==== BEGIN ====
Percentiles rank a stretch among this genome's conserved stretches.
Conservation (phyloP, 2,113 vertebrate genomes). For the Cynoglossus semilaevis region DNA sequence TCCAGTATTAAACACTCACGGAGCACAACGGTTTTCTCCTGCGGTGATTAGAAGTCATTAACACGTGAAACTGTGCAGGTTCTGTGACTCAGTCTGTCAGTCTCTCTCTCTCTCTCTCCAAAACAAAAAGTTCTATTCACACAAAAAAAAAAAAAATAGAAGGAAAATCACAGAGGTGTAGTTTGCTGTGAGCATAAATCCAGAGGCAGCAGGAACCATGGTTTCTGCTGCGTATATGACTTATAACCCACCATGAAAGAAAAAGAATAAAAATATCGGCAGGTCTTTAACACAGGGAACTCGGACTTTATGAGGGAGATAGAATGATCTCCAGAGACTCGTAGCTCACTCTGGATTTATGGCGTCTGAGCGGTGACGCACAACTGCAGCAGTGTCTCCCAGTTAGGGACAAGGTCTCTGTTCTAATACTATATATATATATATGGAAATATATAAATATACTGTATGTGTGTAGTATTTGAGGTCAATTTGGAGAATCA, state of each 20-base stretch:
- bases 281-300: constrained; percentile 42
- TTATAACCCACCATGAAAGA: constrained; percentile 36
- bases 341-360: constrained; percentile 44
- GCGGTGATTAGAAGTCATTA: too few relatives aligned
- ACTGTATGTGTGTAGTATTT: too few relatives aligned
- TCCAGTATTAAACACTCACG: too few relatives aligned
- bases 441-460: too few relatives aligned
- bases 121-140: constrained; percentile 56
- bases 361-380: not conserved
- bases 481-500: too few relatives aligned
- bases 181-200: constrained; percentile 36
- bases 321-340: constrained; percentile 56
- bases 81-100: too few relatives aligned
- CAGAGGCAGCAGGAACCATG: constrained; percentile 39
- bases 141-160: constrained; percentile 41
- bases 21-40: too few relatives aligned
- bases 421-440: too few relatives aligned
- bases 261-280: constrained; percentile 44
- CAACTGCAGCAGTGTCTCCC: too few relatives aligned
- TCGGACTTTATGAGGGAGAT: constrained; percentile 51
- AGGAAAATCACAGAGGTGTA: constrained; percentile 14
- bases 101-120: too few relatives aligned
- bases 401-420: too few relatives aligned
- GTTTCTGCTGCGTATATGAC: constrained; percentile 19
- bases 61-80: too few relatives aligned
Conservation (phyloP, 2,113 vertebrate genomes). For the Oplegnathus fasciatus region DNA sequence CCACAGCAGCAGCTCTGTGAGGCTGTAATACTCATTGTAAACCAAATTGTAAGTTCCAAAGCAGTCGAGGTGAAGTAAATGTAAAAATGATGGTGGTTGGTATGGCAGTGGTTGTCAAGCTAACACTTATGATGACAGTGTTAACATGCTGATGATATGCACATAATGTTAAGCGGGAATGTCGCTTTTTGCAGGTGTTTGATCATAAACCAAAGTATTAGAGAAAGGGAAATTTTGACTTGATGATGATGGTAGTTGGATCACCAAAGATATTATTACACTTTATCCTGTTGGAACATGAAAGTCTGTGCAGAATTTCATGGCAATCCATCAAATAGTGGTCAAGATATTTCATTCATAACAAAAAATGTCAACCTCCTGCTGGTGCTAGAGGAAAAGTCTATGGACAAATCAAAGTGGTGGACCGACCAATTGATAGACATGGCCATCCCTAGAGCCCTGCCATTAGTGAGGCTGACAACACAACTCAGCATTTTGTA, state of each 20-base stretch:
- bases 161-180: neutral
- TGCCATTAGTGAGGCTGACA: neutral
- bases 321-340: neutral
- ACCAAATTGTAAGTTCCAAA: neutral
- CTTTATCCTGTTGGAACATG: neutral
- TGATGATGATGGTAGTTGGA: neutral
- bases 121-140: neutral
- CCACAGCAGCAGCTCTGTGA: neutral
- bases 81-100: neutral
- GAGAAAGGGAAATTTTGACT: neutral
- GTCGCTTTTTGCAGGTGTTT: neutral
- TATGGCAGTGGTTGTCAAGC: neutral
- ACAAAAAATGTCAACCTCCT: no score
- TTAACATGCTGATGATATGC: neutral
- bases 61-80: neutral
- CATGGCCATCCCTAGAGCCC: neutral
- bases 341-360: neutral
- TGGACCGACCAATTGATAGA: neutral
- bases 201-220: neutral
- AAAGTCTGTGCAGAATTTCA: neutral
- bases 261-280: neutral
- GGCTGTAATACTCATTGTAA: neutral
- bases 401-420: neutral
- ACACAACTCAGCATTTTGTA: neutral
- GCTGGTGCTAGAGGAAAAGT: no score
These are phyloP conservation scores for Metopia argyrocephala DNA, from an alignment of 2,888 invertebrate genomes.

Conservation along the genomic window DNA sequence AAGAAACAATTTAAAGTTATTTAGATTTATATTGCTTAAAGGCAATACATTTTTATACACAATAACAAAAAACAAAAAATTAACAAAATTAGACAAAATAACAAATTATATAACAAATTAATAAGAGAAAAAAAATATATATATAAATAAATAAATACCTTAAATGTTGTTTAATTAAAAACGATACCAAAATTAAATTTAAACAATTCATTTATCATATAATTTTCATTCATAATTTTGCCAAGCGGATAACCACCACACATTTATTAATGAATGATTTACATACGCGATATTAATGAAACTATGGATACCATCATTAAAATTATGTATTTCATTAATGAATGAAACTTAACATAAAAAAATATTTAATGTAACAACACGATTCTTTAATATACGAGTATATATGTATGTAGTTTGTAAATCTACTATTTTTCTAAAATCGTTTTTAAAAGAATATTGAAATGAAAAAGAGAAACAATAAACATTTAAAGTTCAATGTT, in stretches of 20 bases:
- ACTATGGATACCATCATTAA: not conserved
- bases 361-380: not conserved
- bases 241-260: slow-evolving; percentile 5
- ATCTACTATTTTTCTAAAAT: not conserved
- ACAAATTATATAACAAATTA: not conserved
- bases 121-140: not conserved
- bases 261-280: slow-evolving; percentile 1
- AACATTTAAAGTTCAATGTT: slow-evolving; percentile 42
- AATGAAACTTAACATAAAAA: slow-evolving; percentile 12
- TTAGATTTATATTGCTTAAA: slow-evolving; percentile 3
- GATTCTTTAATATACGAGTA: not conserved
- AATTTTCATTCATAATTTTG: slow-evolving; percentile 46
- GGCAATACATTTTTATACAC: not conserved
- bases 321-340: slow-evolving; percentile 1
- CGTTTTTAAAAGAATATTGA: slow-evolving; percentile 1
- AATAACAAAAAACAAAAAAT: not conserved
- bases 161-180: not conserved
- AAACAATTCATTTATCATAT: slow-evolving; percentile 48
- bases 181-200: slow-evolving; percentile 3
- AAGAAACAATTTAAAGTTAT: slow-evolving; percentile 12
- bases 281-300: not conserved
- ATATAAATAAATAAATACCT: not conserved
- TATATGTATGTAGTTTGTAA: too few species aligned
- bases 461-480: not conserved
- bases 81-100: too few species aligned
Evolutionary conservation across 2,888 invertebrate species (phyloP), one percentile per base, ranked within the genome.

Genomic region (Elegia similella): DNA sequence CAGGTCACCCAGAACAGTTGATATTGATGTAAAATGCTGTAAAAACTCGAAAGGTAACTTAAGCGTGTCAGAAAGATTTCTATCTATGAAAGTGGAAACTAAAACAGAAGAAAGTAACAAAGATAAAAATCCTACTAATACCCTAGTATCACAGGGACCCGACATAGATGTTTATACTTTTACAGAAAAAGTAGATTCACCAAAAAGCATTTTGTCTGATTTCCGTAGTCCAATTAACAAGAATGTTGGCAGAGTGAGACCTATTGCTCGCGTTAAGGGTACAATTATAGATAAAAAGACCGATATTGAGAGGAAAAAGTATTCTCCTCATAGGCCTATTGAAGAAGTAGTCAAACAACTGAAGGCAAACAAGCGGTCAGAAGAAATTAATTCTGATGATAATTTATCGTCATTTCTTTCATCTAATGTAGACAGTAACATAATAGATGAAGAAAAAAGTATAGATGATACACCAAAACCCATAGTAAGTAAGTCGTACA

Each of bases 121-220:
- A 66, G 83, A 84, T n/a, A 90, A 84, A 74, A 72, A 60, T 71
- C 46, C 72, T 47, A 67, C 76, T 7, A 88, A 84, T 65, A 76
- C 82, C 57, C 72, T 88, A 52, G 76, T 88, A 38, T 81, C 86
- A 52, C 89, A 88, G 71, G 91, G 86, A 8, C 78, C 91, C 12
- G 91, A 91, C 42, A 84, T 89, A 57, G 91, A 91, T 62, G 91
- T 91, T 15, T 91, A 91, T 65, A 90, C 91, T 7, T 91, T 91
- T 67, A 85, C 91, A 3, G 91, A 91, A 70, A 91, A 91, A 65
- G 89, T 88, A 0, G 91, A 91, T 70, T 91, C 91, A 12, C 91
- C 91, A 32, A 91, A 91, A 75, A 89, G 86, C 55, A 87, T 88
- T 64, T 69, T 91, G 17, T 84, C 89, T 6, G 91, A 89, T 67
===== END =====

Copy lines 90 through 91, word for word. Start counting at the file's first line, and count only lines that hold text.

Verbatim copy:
- T 67, A 85, C 91, A 3, G 91, A 91, A 70, A 91, A 91, A 65
- G 89, T 88, A 0, G 91, A 91, T 70, T 91, C 91, A 12, C 91